Despite Factory Boss’s focus on poor working conditions, it surprisingly made it past the provincial censorship board and has been scheduled to be shown in theaters. Even though the film is expected to garner a lukewarm box office reception, the provincial film department was willing to take a chance on it due to Zhang’s strong ties to the region. In fact, the Shenzhen provincial government even aided Zhang’s efforts to promote the movie. The government’s support seems to have paid off, as Factory Boss was not only accepted into the Montreal World Film Festival, but also won Yao Anlian the award for best actor.
Zhang was not afraid to announce how important the region was for his film, telling The Los Angeles Times that, “In Shenzhen, I’m somebody; I can get stuff done. In Beijing, I’m a nobody.” Thanks to SAPPRFT granting the provincial office the authority to review Factory Boss, Zhang Wei was able to have his controversial film shown to the public. His success will likely compel other filmmakers to test out relatively controversial feature films outside the confines of Beijing, where they might otherwise be rejected by the SAPPRFT’s central censors.
Although this policy change can be counted as a small victory for local filmmakers, the war on censorship is far from over. In August, Chinese authorities shut down the 2014 Beijing Independent Film Festival. Although the festival had long been a target for Chinese officials, this year marked the first time it was completely shut down by authorities. Police officers not only blocked anyone from entering the venue, but also detained the festival’s organizers, Wang Hongwei, Fan Ron and Li Xianting. Only after the organizers signed a document waiving their right to hold the festival were they released.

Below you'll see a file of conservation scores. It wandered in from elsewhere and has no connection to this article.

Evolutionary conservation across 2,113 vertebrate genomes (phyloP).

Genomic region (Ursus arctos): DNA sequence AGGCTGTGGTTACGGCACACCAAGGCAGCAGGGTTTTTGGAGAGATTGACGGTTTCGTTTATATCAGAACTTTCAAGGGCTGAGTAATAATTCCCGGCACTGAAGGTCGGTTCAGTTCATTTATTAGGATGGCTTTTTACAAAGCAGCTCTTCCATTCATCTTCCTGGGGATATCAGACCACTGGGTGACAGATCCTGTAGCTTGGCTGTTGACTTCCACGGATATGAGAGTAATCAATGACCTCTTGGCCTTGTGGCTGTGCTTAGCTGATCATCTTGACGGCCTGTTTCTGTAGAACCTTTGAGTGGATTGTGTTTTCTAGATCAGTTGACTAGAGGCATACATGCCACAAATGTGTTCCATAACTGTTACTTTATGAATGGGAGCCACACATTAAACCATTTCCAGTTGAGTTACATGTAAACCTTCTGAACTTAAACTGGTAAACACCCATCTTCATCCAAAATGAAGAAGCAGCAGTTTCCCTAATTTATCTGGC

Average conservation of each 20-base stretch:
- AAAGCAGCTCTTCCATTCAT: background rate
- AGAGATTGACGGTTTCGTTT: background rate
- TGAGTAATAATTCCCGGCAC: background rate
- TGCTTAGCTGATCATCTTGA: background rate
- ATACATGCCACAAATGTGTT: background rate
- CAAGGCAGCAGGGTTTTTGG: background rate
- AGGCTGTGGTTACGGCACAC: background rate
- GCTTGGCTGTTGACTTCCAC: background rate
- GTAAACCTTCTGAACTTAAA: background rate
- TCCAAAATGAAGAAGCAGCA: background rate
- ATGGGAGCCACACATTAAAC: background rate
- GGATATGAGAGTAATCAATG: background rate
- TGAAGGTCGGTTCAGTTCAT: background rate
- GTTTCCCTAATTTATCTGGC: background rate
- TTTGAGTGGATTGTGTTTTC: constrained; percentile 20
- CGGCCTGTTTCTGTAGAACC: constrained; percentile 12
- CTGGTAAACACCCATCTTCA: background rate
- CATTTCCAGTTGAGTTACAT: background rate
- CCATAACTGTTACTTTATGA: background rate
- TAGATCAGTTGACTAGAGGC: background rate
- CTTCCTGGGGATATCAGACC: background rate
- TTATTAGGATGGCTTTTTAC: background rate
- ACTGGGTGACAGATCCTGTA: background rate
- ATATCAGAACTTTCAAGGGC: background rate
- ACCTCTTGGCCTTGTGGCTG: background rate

Due to the currently unavoidable heavy presence of censorship in the Chinese film industry, the progress of free expression should be measured in inches, not miles. It is easy for the Beijing Independent Film Festival’s shuttering to grab headlines, but it should be understood that China’s film industry is still very much in its infancy. Opening up the flood gates may be a desirable action for filmmakers both local and worldwide, however the government and studios need time to establish crucial guidelines for content, such as a film classification system, before relaxing controls to a more substantial degree. (Assuming they are willing to, of course.)
While China’s creative talent will have the shadow of censorship draped over its shoulder for years to come, SAPPRFT’s decentralization could be considered a baby step in the right direction for local filmmakers looking to explore new areas of creative expression.